Friday, 11 March 2016

The Distance, March 10, 2016 ***


Written by Deborah Bruce, by Melbourne Theatre Company
The Sumner, Southbank Theatre, until April 9, 2016
Reviewer: Kate Herbert on March 10, 2016
Stars ***

Review also published online in Herald Sun on Fri March 11, 2016 and in print thereafter. KH

 Nadine Garner, Susan Prior, Katrina Milosevic- photo Jeff Busby
The MTC production of The Distance almost didn’t make the distance on opening night when a technical problem plunged the stage into darkness only 15 minutes after the show started.

In the shadows, the adroit and audacious cast, while maintaining their characters and near-faultless UK accents, quipped about blackouts and, ‘Should we start from the beginning?’ until a disembodied voice announced the hitch was fixed.

It seemed appropriate in a play in which the characters’ lives and loves are riddled with hitches, the central catastrophe being Bea’s (Susan Prior) sudden return to England from Australia where she has abandoned her husband, Simon (Martin Blum), and her two boys under five.

The Distance, by UK playwright Deborah Bruce, challenges the assumption that all women take naturally to mothering and Bea’s closest friends – bossy, new mother, Kate (Nadine Garner), and single mum, Alex (Katrina Milosevic) – will not accept Bea’s decision.

The performances are accomplished, despite the limitations in Bruce’s writing and Leticia Cáceres’ direction.

The domineering Kate, rather than the more obvious Bea, becomes the pivotal character and Garner’s dynamic energy makes this bullying, judgmental, incessant talker more sympathetic than could be expected of an initially dislikeable character.
  Nadine Garner, Susan Prior, Katrina Milosevic- photo Jeff Busby

Prior captures Bea’s confusion and dilemma as she struggles to understand her own decision and resist the overwhelming pressure and disapproval of her two friends.

Milosevic, as ditzy Alex, is the comic foil in the trio, stumbling around – often literally – trying to manage three sons by different fathers, the eldest of whom is played with teen angst by Joe Klocek.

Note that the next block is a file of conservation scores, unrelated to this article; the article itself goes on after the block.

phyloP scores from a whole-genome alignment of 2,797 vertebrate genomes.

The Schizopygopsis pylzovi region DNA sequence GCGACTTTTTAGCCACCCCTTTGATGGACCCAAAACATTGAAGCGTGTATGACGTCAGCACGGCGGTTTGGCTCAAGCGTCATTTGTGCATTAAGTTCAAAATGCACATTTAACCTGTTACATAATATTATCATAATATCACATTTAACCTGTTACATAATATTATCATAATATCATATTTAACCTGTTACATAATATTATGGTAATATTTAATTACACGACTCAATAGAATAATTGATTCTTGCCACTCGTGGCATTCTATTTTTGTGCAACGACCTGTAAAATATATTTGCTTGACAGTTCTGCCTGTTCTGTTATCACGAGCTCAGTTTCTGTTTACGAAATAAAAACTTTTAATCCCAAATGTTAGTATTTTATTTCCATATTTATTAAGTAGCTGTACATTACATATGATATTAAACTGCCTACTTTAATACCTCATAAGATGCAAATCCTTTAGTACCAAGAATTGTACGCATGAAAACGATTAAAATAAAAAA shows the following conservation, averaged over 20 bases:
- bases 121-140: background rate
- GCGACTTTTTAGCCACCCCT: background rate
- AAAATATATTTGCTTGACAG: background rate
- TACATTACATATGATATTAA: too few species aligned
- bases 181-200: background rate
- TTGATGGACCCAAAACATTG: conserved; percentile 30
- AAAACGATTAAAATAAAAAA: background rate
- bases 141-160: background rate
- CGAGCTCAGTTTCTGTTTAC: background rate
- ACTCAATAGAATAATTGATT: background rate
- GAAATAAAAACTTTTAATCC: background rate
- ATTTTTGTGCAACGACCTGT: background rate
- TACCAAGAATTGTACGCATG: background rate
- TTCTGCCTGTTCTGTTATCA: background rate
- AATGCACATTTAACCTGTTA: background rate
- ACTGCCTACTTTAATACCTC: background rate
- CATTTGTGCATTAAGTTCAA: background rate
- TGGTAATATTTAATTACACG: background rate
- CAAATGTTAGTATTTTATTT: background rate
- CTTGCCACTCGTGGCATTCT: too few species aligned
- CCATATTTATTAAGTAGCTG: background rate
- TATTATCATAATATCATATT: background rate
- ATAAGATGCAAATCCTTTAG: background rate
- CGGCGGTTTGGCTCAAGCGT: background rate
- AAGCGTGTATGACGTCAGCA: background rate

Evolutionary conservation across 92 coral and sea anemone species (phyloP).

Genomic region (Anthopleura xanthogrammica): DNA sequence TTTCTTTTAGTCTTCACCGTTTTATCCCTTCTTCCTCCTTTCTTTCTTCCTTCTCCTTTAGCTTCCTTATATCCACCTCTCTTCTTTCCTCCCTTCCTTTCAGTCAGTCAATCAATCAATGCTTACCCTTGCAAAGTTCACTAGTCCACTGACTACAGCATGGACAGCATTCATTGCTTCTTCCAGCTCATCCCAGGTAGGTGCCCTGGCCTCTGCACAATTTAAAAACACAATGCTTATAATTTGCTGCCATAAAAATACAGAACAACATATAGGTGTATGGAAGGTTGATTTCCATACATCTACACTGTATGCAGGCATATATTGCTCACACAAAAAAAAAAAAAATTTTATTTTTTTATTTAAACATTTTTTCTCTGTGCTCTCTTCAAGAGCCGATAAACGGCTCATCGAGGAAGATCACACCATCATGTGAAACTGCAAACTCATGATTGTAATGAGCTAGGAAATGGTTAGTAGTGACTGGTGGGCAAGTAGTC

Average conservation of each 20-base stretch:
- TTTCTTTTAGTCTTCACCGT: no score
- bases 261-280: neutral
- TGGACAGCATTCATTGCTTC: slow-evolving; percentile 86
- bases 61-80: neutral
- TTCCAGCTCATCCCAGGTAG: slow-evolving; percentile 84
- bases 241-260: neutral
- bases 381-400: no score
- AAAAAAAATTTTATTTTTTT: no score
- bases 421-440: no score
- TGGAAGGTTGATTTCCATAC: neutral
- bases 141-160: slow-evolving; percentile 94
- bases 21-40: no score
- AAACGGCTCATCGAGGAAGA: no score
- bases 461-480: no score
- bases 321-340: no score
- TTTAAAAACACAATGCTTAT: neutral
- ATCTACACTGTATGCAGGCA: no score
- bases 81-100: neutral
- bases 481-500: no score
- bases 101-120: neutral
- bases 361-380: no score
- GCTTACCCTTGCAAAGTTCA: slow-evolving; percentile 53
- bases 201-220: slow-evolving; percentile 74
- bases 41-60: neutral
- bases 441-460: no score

The male characters talk less but are more complex and engaging than the women, with Dewi (Ben Prendergast), Kate’s beleaguered, Welsh husband, being the still point in this domestic chaos.

Nathan Page, as Dewi’s brother, Vinnie, creates one of the most compelling moments when Vinnie laments over Dewi’s abandonment of his daughter from another relationship.

The broad comic and dramatic elements of Bruce’s script are often out of balance, with the comedy undercutting the drama at inapt moments.

Bruce’s dialogue is often repetitive and the characters are two-dimensional until the introduction of some light and shade in the second half.

The play is too long – some judicious editing could knock 30 minutes off it – and Cáceres’ direction is awkward, often rushed and, at times, a little hysterical, forcing the actors to play characters at one pitch for the first half.

The Distance is by no means a perfect play but the cast make it entertaining and its themes certainly trigger discussion about parenting and the roles of friendships.

By Kate Herbert 
  Nadine Garner, Susan Prior- photo Jeff Busby

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